With A Twist
So it’s Blog Carnival time again, and (as I explained last week) this time around, Campaign Mastery is hosting. The Subject is “With A Twist” which means anything about Surprises, the Unexpected, Plot Twists, etc, is fair game.
I kicked the month off with an article on Surprise, and this time around it’s Part One of a two-part exploration of the Plot Twist, which will be followed sometime very soon with Part Two. Later this month, I have two more up my sleeve (if it all comes together). But more on that a little farther down the track.
In the meantime, let’s take a good hard look at Plot Twists, and why they are often much harder than it seems they should be – and what can be done about the problem…
Pretzel Thinking – Eleven types of Plot Twist for RPGs, Part 1
The Plot twist is amongst the hardest literary devices to employ in an RPG setting. The main reason for the difficulty is that so few of the literary techniques used in literature, TV, and movies, can be applied to the RPG environment.
The wikipedia page on the subject that I listed a moment ago lists 11 plot twist mechanics, and for one reason or another, not one of them can be translated directly to an RPG.
Some are unfair to the players, some require a non-linear sequence of events which is much harder to pull off in an RPG without being both obvious and clumsy about it, and some are simple last-minute solutions to mysteries that lead to an unexpected perpetrator. No matter which one you look at, they all suffer from one problem or another that makes them unusable in an RPG.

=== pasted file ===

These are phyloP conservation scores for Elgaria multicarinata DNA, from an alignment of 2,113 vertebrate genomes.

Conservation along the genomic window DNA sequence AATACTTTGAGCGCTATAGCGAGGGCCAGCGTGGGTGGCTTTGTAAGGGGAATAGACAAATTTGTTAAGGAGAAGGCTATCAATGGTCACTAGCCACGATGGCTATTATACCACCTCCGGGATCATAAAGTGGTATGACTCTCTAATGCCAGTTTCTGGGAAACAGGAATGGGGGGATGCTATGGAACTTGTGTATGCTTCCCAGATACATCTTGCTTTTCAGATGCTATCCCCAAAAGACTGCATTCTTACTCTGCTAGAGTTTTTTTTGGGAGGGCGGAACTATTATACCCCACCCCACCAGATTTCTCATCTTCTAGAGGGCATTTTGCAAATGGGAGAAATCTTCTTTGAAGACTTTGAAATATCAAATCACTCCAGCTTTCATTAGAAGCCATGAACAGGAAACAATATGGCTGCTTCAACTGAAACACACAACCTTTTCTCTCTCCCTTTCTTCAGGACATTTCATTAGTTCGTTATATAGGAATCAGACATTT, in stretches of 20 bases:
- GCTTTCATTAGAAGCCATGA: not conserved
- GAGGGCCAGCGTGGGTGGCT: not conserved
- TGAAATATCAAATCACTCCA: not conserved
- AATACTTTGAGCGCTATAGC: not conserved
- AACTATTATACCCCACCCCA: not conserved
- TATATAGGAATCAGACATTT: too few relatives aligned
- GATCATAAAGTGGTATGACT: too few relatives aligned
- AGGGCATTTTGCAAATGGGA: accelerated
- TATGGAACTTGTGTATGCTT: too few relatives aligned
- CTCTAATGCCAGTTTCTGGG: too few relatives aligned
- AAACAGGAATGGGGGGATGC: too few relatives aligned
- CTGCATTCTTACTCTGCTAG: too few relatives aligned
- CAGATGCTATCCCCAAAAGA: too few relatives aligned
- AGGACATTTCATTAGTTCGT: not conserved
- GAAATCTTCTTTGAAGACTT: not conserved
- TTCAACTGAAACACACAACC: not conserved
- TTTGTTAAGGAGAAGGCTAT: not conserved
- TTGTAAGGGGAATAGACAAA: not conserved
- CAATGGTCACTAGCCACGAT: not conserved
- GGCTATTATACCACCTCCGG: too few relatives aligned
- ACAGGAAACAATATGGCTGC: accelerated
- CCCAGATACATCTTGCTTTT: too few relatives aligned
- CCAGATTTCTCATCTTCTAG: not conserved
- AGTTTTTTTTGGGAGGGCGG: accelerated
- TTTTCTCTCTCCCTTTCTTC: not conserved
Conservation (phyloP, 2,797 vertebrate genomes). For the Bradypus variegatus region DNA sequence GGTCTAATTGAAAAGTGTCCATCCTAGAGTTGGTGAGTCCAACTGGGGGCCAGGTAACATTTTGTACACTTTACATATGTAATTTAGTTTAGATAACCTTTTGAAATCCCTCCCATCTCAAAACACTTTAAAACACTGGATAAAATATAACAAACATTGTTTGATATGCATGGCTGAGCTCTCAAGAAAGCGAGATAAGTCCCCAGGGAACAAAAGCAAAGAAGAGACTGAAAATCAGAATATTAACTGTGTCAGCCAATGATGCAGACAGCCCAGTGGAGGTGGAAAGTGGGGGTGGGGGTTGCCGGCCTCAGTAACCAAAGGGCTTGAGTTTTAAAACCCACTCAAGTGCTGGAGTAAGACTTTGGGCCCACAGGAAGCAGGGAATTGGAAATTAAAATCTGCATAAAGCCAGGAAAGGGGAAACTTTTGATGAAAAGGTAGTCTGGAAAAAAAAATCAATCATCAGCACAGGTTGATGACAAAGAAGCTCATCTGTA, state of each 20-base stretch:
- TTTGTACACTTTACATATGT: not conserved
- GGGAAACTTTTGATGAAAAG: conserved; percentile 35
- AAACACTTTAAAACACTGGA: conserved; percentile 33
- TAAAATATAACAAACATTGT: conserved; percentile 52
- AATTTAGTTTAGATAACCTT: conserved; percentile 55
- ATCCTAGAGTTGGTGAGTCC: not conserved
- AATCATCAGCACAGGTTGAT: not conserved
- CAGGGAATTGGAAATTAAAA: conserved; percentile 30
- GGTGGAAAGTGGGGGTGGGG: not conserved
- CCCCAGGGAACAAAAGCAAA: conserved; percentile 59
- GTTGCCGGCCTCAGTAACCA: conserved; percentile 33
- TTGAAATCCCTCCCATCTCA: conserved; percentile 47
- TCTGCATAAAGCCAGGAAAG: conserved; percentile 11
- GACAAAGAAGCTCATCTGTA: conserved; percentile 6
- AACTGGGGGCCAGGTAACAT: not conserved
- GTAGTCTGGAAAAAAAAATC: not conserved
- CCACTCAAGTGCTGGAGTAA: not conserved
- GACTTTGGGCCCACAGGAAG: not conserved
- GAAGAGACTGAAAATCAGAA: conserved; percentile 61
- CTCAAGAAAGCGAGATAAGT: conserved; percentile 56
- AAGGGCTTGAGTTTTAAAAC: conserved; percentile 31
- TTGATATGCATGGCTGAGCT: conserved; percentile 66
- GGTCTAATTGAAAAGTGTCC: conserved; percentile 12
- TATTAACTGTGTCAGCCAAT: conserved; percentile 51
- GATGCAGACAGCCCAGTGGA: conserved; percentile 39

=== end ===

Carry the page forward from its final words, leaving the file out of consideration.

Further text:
If there is no past art that we can draw upon, then the GM has to go beyond known techniques and find his own methods, then refine them through failure and painful experience, getting it wrong more often than right.
Do we really need plot twists?
Plotlines keep the game interesting beyond the simple mechanics of “see monster, hit monster”. Without the capacity for surprises and unexpected developments, those plotlines become predictable and less interesting – in other words, starts losing their effect. Predictable quickly becomes dull, and dull quickly becomes “Let’s play something else.”
At the same time, you can’t just have all sorts of crazy stuff happen at random just for the surprise factor. That, too, quickly becomes predictable, and it also excludes the opportunity to have fun exploring the world because it simply won’t make sense.
So you need the world to be sensible and predictable, up to a point, and then for a surprising development to shine a new perspective on the past and create a new context for future events, reinvigorating the game’s plot potential.
And a surprising development that changes the interpretation of events and lends unexpected significance to the plot is what we call – a plot twist.
Having determined that the recognized literary techniques for plot twists don’t work in an RPG environment, but that plot twists are a necessary part of any RPG, then we have to find new techniques, ones that take advantage of the nature of an RPG instead of fighting it. The place to start is by laying down a couple of ground rules that our techniques will have to follow. It is violation of these ground rules that excludes the traditional plot twist techniques – in fact, the following eight rules were generated by working backwards from the question “what’s wrong with this?” as applied to those traditional techniques.
- The GM cannot hide or distort facts that the PCs should be able to discern.
- The GM cannot lie to the players, though he can mislead them, or let them mislead themselves – but beware of Confirmation Bias.
- The plot twist has to follow logically from the combination of the facts observed by the PCs and other facts to which they were reasonably not privy, but which will become clear in the course of the revelation of the twist.